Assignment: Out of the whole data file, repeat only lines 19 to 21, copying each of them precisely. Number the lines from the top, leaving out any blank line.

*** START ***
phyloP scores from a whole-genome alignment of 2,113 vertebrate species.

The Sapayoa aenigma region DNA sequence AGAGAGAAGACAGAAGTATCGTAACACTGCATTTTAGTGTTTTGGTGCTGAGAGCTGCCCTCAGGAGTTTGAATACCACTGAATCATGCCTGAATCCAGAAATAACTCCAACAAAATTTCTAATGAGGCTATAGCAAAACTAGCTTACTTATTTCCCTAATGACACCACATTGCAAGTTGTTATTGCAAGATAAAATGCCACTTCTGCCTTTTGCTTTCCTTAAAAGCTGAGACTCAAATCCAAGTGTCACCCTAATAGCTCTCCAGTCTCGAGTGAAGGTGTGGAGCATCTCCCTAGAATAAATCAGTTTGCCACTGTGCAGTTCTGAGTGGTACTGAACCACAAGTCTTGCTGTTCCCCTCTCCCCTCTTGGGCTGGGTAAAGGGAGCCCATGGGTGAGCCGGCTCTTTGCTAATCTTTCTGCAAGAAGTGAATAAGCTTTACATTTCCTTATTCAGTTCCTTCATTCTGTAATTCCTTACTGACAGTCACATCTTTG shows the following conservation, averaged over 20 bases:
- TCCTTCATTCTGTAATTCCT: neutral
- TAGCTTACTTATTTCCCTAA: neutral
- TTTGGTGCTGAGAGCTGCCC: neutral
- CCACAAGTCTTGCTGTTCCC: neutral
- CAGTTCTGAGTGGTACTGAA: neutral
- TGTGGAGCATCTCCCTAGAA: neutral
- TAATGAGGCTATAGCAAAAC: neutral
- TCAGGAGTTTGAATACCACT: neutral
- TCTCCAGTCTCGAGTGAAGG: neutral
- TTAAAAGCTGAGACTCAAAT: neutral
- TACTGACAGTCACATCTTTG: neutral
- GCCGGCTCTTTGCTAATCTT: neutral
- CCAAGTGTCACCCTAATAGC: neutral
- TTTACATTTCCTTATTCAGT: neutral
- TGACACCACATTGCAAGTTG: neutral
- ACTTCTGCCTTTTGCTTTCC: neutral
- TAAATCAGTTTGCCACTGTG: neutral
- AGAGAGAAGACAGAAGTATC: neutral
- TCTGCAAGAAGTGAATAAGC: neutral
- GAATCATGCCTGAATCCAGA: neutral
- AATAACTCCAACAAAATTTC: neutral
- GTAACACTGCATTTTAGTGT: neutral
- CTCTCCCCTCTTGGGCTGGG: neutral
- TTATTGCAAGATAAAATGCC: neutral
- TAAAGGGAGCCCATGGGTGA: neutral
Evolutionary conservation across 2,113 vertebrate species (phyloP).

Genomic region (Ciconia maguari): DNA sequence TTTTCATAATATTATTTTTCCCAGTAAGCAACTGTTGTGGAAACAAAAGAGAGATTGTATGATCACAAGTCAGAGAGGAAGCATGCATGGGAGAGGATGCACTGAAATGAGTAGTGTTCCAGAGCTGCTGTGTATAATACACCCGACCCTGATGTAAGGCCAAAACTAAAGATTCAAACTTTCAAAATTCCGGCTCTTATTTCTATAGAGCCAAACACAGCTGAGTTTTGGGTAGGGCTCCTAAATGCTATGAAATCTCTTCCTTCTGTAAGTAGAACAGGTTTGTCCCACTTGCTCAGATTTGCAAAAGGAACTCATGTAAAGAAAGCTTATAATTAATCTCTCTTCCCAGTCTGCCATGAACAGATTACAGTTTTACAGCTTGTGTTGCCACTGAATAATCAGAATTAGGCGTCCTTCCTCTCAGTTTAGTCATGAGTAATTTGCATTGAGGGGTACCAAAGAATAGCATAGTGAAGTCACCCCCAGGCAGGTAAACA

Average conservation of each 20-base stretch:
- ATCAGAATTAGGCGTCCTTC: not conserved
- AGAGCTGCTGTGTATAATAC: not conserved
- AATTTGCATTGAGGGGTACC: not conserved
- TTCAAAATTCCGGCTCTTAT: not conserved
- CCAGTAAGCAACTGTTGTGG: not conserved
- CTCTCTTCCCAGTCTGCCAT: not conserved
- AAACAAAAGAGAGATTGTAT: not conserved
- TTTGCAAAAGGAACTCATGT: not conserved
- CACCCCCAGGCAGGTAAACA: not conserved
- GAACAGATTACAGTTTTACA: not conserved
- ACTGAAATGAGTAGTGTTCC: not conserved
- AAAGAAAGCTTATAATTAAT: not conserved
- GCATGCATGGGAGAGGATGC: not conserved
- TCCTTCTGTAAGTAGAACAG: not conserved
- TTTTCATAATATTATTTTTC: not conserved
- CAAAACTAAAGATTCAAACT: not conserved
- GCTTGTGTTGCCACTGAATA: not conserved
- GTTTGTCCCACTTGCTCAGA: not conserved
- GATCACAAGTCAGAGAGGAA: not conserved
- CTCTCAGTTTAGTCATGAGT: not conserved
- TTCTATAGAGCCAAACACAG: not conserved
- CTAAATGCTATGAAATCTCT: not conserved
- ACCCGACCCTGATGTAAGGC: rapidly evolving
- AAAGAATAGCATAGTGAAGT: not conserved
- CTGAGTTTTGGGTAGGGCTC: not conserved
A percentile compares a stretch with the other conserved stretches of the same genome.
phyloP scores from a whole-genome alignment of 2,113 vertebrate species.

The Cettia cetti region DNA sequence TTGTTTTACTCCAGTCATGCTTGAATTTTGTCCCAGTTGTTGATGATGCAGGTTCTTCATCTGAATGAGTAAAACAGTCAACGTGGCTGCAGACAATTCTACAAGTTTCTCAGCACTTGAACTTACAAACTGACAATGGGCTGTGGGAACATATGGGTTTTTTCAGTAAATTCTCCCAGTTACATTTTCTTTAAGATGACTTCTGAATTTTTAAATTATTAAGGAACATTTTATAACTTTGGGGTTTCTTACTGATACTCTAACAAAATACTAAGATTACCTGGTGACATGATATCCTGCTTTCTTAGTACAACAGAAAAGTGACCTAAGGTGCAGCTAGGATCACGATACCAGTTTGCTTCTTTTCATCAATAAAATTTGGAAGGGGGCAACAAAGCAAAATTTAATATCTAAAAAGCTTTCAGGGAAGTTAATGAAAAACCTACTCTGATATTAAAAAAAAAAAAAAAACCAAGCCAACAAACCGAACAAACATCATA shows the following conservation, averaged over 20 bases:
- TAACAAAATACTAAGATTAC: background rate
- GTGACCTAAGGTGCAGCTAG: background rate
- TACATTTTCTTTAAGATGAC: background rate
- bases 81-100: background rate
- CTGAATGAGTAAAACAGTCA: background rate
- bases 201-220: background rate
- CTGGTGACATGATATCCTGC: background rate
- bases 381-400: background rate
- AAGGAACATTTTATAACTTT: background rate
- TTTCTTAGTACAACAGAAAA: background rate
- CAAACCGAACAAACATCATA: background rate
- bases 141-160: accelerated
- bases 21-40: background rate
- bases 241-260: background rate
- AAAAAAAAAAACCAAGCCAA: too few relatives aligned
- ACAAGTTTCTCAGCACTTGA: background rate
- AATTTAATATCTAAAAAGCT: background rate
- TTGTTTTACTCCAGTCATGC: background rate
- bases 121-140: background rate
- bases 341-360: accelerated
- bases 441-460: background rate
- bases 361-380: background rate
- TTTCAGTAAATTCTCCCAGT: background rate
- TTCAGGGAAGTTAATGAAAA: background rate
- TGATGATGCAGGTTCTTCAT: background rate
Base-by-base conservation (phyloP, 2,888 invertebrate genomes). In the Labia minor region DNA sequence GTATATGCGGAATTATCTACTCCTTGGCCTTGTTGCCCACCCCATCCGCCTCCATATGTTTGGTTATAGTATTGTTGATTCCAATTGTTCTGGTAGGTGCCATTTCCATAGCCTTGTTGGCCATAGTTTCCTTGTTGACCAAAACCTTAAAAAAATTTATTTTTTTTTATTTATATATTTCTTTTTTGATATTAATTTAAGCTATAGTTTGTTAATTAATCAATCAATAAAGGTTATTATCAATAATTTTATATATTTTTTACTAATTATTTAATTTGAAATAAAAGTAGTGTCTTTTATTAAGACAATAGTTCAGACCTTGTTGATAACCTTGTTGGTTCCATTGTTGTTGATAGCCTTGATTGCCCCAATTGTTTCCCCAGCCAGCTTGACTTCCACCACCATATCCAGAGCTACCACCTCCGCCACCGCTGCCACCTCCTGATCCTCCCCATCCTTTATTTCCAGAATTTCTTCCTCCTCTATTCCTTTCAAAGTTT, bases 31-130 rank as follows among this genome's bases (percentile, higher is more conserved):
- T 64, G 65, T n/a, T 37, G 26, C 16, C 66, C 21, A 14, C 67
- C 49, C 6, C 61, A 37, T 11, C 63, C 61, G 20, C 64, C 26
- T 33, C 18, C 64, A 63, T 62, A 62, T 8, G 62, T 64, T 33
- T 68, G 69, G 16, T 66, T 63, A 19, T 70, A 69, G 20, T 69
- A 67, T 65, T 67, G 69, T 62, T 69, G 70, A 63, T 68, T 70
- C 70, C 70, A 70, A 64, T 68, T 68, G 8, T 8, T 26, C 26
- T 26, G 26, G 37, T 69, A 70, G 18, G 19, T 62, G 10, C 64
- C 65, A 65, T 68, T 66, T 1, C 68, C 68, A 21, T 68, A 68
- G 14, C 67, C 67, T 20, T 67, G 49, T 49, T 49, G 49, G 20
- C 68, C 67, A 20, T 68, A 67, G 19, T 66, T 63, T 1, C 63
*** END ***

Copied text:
- TAAATCAGTTTGCCACTGTG: neutral
- AGAGAGAAGACAGAAGTATC: neutral
- TCTGCAAGAAGTGAATAAGC: neutral